The proposal seeks to replace a requirement that motorists carry personal-injury protection, or PIP, insurance coverage --- key to the no-fault system --- with mandatory bodily injury coverage.
TALLAHASSEE --- An effort to eliminate the state’s no-fault auto insurance system continues to roll in the House despite arguments that lawsuits and rates will go up.
The House Commerce Committee on Thursday voted 17-7 to support the proposal (HB 771), which is now ready to go to the House floor. The proposal seeks to replace a requirement that motorists carry personal-injury protection, or PIP, insurance coverage --- key to the no-fault system --- with mandatory bodily injury coverage.
Bill sponsor Erin Grall, R-Vero Beach, said the change, in part, would eliminate at least 25 percent of litigated cases in the state.
“That is massive, that is tort reform,” Grall said.
Grall also argued the PIP system continues to face fraud and that rates are already going up.
“They have increased year over year, sometimes as much as 50 percent, depending upon the carrier,” Grall said. “We can talk about the fact that rates will increase if we transition the systems. But rates are going to increase because of the severity, frequency and cost of living that we see in the state.”
Rep. Matt Willhite D- Wellington, called the $10,000 in coverage provided under PIP since the 1970s “laughable,” noting that his wife was in an accident two months ago with a motorist who had the state’s minimum coverage. PIP is designed to help cover medical bills.
“My first brush at the hospital and the emergency services bill exceeded $28,000,” Willhite said. “I haven’t gotten to the car repair yet.”
But a similar proposal (SB 378) has stalled in the Senate. And the House effort continues to draw concerns from lawmakers and people in the insurance and health-care industries.
Rep. David Santiago, R- Deltona, expressed concern about the potential impact on economically vulnerable residents if rates go up.
“In Florida, I think the study I read, one in eight are uninsured,” Santiago said. “And could this potential increase, if it does have an increase, cause more to go uninsured?”
Rep. Anthony Sabatini, R-Howey-in-the-Hills, was among several lawmakers who said more work is needed on issues related to “bad faith” lawsuits, an issue that has tripped up the Senate proposal.
“I think we need guardrails on the bill,” Sabatini said.
Bad-faith cases involve allegations that insurers have not properly looked out for the interests of their customers. Insurers and business groups have long lobbied to curb bad-faith cases.
Grall said she will continue to seek the “silver bullet” in the bad-faith issue.
Lawmakers in both chambers have floated the idea of ending the no-fault system almost annually since passing a law aimed at reforming PIP in 2012.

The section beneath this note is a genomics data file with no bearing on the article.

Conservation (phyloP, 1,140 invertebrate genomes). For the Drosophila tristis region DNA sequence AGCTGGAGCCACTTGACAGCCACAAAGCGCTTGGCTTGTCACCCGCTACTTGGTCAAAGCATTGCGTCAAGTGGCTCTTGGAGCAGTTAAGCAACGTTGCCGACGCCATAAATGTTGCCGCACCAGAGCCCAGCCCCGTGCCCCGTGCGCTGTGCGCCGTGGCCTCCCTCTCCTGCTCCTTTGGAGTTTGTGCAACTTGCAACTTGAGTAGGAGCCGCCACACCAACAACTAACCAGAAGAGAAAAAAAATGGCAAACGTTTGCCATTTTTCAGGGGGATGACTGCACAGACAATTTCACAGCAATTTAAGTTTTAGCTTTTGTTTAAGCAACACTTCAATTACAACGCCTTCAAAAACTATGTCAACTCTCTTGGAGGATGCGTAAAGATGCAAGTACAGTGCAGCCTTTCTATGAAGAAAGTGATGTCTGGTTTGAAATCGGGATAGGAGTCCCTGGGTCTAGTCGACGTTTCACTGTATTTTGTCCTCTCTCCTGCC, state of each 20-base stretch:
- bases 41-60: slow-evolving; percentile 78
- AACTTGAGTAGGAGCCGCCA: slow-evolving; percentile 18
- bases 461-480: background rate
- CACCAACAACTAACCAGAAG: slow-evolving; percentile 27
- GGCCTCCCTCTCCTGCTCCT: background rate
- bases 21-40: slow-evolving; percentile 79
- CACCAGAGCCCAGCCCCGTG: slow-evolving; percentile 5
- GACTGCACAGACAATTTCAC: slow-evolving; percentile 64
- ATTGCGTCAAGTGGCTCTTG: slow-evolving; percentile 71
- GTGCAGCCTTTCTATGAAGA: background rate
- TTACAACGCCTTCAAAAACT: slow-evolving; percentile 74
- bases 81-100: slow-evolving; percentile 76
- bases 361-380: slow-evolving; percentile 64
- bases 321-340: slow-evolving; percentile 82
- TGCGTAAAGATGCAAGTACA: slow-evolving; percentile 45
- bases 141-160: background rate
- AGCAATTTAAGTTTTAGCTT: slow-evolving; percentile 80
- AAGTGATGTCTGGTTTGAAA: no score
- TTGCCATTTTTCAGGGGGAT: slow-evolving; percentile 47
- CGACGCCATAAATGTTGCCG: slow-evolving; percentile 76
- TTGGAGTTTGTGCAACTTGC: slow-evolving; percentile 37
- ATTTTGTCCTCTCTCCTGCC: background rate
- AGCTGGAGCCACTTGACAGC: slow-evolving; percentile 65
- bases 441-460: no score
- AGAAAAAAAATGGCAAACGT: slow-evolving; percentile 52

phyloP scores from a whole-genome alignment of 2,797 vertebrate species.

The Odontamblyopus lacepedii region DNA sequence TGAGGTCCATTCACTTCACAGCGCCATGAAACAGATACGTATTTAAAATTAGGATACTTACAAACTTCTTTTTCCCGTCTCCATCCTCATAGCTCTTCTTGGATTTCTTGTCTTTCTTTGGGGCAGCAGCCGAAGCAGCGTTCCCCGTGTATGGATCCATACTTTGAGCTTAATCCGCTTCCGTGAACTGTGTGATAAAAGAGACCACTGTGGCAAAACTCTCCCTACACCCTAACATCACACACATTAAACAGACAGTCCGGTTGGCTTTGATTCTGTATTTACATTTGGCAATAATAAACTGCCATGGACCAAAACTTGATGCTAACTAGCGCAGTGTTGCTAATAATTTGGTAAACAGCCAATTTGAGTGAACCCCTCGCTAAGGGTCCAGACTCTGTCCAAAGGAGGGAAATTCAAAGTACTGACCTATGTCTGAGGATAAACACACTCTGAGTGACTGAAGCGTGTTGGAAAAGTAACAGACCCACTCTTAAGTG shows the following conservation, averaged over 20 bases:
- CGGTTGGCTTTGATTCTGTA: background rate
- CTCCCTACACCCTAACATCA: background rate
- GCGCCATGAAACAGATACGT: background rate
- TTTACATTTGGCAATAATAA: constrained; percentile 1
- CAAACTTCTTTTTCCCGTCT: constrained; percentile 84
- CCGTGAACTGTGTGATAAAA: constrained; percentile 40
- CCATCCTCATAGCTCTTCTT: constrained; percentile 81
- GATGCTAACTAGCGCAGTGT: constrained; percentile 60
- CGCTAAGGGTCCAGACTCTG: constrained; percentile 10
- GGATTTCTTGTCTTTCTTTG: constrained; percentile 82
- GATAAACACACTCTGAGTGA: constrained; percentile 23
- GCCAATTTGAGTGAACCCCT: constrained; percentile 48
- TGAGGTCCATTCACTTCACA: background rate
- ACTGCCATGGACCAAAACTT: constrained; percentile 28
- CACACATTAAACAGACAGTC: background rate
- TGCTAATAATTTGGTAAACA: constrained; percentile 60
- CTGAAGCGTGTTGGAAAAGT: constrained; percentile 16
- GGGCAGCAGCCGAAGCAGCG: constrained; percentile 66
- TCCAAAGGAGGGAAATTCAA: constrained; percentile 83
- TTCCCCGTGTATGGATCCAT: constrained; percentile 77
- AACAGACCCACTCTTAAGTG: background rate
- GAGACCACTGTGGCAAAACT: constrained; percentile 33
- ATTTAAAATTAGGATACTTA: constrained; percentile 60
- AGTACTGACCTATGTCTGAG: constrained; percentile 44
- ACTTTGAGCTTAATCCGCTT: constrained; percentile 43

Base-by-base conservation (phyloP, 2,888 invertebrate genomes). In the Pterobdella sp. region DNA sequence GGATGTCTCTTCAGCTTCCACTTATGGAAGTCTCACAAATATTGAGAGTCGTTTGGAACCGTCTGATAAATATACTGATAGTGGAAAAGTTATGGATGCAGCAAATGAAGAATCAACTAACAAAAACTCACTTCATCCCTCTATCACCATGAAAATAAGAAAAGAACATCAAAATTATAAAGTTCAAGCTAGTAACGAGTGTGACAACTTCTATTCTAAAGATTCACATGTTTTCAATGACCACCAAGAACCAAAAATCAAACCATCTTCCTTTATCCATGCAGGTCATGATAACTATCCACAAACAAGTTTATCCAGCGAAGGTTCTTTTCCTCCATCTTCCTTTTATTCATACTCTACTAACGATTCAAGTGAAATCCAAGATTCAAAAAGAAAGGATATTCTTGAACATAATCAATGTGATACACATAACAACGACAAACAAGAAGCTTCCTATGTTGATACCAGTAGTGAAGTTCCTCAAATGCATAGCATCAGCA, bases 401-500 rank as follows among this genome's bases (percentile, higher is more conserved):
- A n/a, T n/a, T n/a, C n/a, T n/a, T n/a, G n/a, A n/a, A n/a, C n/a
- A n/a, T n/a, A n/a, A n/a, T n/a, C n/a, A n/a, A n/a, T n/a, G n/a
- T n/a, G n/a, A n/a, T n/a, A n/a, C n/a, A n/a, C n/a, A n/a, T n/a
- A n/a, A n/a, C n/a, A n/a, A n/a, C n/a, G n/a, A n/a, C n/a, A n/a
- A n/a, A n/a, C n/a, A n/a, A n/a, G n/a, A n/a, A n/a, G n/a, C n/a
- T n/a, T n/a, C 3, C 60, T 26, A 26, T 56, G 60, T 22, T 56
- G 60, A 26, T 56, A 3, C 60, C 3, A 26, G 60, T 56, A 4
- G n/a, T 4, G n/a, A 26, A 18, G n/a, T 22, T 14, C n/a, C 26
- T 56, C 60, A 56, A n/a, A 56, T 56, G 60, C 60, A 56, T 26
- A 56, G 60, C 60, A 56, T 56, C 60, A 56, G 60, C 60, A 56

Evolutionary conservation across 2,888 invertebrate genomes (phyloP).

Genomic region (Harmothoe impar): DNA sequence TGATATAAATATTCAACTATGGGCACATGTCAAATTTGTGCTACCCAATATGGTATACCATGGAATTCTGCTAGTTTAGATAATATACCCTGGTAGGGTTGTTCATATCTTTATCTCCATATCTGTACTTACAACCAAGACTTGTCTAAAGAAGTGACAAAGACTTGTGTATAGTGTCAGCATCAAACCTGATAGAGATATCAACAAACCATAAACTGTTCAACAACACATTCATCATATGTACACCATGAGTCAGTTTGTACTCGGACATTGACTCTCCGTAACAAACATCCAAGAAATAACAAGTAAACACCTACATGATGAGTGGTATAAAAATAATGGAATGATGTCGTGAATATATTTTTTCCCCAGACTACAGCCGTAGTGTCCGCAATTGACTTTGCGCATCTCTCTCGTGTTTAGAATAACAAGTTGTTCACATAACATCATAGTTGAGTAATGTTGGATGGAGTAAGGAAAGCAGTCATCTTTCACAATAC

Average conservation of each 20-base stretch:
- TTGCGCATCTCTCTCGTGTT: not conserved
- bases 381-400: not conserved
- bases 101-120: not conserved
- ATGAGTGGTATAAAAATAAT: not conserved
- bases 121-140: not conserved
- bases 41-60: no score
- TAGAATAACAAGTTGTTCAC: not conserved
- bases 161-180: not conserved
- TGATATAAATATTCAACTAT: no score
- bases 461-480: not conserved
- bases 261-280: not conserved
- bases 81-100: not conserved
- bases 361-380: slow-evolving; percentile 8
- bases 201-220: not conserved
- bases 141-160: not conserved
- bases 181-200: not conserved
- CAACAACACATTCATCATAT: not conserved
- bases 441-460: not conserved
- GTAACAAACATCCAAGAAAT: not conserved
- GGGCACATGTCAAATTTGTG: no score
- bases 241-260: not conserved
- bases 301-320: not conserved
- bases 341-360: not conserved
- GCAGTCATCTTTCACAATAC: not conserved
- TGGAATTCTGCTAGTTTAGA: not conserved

Toni Large, a lobbyist for the Florida College of Emergency Physicians, argued that the current system allows people to get treated immediately after accidents without the fear of litigation and makes sure payments go to health-care providers.
“Many people have health insurance on paper but cannot afford the high- deductible plans they have purchased,” Large said in opposing the proposed change.
A 2016 report by the Florida Office of Insurance Regulation projected that drivers would see a 5.6 percent savings by shifting to a bodily injury coverage requirement.
But Derek Silver, deputy director of government affairs for the Office of Insurance Regulation, advised committee members on Thursday that “if you were to repeal PIP, rates eventually would go up.”
A 2018 study by the actuarial consulting firm Milliman showed an average increase in premiums of $67, or a 5.3 percent increase.
Doug Bell, a lobbyist for Progressive Insurance, said its estimates indicated motorists could see premiums increase on average $312 to $345 a year under the change from PIP to bodily injury coverage.
“Folks that are just barely going paycheck to paycheck, they are going to see the largest increases,” Bell said. “They are the ones who can least afford it. So, I think you’ll see a real high rate of uninsured.”
Grall’s proposal also would require auto insurers to offer medical-payments coverage, known as “MedPay,” to consumers, a position the Senate has backed in the past. Such coverage could help pay medical bills if motorists are involved in accidents.
The bills would require a minimum of $25,000 in bodily injury coverage for the injury or death of one person and $50,000 for injuries or deaths of two or more people. The proposals also would retain an existing $10,000 financial responsibility requirement for property damage.